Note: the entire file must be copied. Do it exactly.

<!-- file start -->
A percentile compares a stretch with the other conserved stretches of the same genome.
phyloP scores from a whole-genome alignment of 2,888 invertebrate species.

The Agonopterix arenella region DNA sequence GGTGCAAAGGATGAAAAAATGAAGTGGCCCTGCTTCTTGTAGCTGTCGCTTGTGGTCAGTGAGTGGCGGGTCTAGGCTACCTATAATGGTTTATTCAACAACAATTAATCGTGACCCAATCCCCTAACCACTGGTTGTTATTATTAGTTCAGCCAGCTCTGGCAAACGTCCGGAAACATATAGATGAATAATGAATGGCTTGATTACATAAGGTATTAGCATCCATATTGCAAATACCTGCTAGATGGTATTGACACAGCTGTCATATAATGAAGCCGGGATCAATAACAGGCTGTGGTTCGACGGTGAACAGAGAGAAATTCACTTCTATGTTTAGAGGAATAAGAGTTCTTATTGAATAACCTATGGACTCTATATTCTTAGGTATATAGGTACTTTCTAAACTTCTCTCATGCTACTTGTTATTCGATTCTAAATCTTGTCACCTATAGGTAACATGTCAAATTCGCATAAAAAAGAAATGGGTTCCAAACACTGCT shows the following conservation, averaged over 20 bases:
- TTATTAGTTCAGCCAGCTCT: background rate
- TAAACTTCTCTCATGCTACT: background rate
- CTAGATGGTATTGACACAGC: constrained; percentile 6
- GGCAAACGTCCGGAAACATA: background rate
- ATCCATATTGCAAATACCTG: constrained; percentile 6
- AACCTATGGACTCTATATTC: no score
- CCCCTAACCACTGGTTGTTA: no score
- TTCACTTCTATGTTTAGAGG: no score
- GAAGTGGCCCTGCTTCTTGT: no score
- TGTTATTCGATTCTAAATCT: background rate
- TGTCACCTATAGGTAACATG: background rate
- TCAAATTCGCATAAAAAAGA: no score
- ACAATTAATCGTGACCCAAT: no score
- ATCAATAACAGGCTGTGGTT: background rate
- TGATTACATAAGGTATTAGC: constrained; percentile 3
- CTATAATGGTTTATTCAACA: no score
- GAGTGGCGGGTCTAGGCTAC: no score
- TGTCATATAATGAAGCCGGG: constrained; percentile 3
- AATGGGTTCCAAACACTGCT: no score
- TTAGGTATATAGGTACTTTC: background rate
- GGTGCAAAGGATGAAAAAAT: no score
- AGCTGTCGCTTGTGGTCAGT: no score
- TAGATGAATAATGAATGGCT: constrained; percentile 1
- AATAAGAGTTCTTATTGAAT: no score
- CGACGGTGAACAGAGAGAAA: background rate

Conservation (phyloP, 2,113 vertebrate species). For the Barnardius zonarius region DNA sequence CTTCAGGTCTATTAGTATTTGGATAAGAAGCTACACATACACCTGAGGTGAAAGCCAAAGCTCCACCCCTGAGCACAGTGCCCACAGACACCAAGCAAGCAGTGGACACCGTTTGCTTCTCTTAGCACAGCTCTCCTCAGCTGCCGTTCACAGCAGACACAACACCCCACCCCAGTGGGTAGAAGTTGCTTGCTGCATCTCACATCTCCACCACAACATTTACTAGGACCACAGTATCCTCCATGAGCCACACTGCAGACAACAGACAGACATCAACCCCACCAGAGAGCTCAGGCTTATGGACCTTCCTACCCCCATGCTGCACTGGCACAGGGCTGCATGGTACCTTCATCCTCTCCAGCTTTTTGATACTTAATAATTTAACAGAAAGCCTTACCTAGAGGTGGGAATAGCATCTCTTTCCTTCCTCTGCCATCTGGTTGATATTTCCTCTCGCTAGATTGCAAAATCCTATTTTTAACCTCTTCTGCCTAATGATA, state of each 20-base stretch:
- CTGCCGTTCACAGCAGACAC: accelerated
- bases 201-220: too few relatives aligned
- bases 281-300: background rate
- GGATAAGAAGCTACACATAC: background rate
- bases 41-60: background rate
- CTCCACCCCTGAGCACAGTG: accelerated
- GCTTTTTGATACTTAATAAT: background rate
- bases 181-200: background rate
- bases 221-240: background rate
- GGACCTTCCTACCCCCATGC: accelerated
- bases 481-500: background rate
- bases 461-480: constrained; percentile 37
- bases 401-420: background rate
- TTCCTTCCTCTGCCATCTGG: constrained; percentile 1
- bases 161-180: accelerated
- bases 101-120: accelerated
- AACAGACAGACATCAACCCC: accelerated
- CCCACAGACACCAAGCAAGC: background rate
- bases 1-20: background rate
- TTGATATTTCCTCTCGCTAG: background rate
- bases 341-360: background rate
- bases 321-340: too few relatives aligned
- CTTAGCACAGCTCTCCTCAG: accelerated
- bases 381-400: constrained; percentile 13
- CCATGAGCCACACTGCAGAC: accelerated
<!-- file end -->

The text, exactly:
A percentile compares a stretch with the other conserved stretches of the same genome.
phyloP scores from a whole-genome alignment of 2,888 invertebrate species.

The Agonopterix arenella region DNA sequence GGTGCAAAGGATGAAAAAATGAAGTGGCCCTGCTTCTTGTAGCTGTCGCTTGTGGTCAGTGAGTGGCGGGTCTAGGCTACCTATAATGGTTTATTCAACAACAATTAATCGTGACCCAATCCCCTAACCACTGGTTGTTATTATTAGTTCAGCCAGCTCTGGCAAACGTCCGGAAACATATAGATGAATAATGAATGGCTTGATTACATAAGGTATTAGCATCCATATTGCAAATACCTGCTAGATGGTATTGACACAGCTGTCATATAATGAAGCCGGGATCAATAACAGGCTGTGGTTCGACGGTGAACAGAGAGAAATTCACTTCTATGTTTAGAGGAATAAGAGTTCTTATTGAATAACCTATGGACTCTATATTCTTAGGTATATAGGTACTTTCTAAACTTCTCTCATGCTACTTGTTATTCGATTCTAAATCTTGTCACCTATAGGTAACATGTCAAATTCGCATAAAAAAGAAATGGGTTCCAAACACTGCT shows the following conservation, averaged over 20 bases:
- TTATTAGTTCAGCCAGCTCT: background rate
- TAAACTTCTCTCATGCTACT: background rate
- CTAGATGGTATTGACACAGC: constrained; percentile 6
- GGCAAACGTCCGGAAACATA: background rate
- ATCCATATTGCAAATACCTG: constrained; percentile 6
- AACCTATGGACTCTATATTC: no score
- CCCCTAACCACTGGTTGTTA: no score
- TTCACTTCTATGTTTAGAGG: no score
- GAAGTGGCCCTGCTTCTTGT: no score
- TGTTATTCGATTCTAAATCT: background rate
- TGTCACCTATAGGTAACATG: background rate
- TCAAATTCGCATAAAAAAGA: no score
- ACAATTAATCGTGACCCAAT: no score
- ATCAATAACAGGCTGTGGTT: background rate
- TGATTACATAAGGTATTAGC: constrained; percentile 3
- CTATAATGGTTTATTCAACA: no score
- GAGTGGCGGGTCTAGGCTAC: no score
- TGTCATATAATGAAGCCGGG: constrained; percentile 3
- AATGGGTTCCAAACACTGCT: no score
- TTAGGTATATAGGTACTTTC: background rate
- GGTGCAAAGGATGAAAAAAT: no score
- AGCTGTCGCTTGTGGTCAGT: no score
- TAGATGAATAATGAATGGCT: constrained; percentile 1
- AATAAGAGTTCTTATTGAAT: no score
- CGACGGTGAACAGAGAGAAA: background rate

Conservation (phyloP, 2,113 vertebrate species). For the Barnardius zonarius region DNA sequence CTTCAGGTCTATTAGTATTTGGATAAGAAGCTACACATACACCTGAGGTGAAAGCCAAAGCTCCACCCCTGAGCACAGTGCCCACAGACACCAAGCAAGCAGTGGACACCGTTTGCTTCTCTTAGCACAGCTCTCCTCAGCTGCCGTTCACAGCAGACACAACACCCCACCCCAGTGGGTAGAAGTTGCTTGCTGCATCTCACATCTCCACCACAACATTTACTAGGACCACAGTATCCTCCATGAGCCACACTGCAGACAACAGACAGACATCAACCCCACCAGAGAGCTCAGGCTTATGGACCTTCCTACCCCCATGCTGCACTGGCACAGGGCTGCATGGTACCTTCATCCTCTCCAGCTTTTTGATACTTAATAATTTAACAGAAAGCCTTACCTAGAGGTGGGAATAGCATCTCTTTCCTTCCTCTGCCATCTGGTTGATATTTCCTCTCGCTAGATTGCAAAATCCTATTTTTAACCTCTTCTGCCTAATGATA, state of each 20-base stretch:
- CTGCCGTTCACAGCAGACAC: accelerated
- bases 201-220: too few relatives aligned
- bases 281-300: background rate
- GGATAAGAAGCTACACATAC: background rate
- bases 41-60: background rate
- CTCCACCCCTGAGCACAGTG: accelerated
- GCTTTTTGATACTTAATAAT: background rate
- bases 181-200: background rate
- bases 221-240: background rate
- GGACCTTCCTACCCCCATGC: accelerated
- bases 481-500: background rate
- bases 461-480: constrained; percentile 37
- bases 401-420: background rate
- TTCCTTCCTCTGCCATCTGG: constrained; percentile 1
- bases 161-180: accelerated
- bases 101-120: accelerated
- AACAGACAGACATCAACCCC: accelerated
- CCCACAGACACCAAGCAAGC: background rate
- bases 1-20: background rate
- TTGATATTTCCTCTCGCTAG: background rate
- bases 341-360: background rate
- bases 321-340: too few relatives aligned
- CTTAGCACAGCTCTCCTCAG: accelerated
- bases 381-400: constrained; percentile 13
- CCATGAGCCACACTGCAGAC: accelerated